Photo Credit: Lorie Klahn
There has been a strong case put forth against excellence in art. The whole Postmodern Art movement declares that "dominant paradigms" need upturning, like beauty and skill.
My contemporary hero, Wolf Kahn, wrote that he regrets his latter-day skills in technique, because formerly, without his expertise as an oil painter, he was freer to "overwork" his images. Our current subject, Henri Matisse, worked years to undo his formal art training in order to create his Modern Art statement of pure, "over-wrought" and sensational color.
Because of Wolf Kahn's influence, I frequently take a pastel work and bring it well past any coherent finished point. I literally ruin the artwork, over-filling the tooth of the paper and muddying the colors. In the process, many wonderful discoveries occur! New color combinations and compositions come about. New possibilities with the medium are revealed.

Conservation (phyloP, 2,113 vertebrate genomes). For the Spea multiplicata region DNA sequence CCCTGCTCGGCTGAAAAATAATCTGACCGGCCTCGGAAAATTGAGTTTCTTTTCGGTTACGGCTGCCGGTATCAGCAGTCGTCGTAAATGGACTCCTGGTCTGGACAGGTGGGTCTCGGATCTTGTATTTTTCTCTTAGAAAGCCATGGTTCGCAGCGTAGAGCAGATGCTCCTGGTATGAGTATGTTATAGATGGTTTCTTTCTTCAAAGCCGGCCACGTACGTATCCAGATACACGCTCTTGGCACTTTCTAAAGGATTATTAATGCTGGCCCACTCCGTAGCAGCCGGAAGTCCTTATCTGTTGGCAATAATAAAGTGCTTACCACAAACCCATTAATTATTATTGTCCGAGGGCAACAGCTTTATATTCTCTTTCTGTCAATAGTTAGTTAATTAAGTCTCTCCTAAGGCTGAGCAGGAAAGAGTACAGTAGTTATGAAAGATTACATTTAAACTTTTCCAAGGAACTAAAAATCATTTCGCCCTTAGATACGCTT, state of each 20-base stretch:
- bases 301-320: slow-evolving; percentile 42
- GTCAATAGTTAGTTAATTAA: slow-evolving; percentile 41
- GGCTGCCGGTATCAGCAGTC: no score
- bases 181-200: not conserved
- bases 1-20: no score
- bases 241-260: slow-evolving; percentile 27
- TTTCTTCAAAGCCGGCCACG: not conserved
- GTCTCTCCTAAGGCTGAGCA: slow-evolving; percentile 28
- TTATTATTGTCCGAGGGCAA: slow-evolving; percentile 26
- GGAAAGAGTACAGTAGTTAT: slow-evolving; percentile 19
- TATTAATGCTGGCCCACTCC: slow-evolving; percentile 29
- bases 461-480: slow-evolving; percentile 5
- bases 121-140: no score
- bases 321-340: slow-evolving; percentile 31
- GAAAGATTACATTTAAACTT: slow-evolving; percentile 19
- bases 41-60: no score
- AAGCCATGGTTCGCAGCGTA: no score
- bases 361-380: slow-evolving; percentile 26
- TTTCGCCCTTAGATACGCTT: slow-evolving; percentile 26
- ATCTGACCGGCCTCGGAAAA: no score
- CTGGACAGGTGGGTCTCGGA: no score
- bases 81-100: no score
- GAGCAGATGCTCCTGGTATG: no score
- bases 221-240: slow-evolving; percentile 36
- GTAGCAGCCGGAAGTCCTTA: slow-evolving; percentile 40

In the dock for excellence, one can argue that the very definition of the word "artist" includes the idea of skill. And as my prime exhibit, I refer you to the high quality of current art. Evidence of Postmodernism's faults is everywhere present.
How to reconcile my personal beliefs about rudimentary values in art versus excellent technique? Maybe there doesn't need to be a reconciliation when one considers that there is a continuity to the artist's progress from his early to his late works. The unity of an artist's corpus is undeniable in the fact that both his early works and his later works are created by the same hand.
I feel that many more paintings await me with greater powers as a pastelist. I'll be thinking about the finer use of my medium as my studio life progresses this year.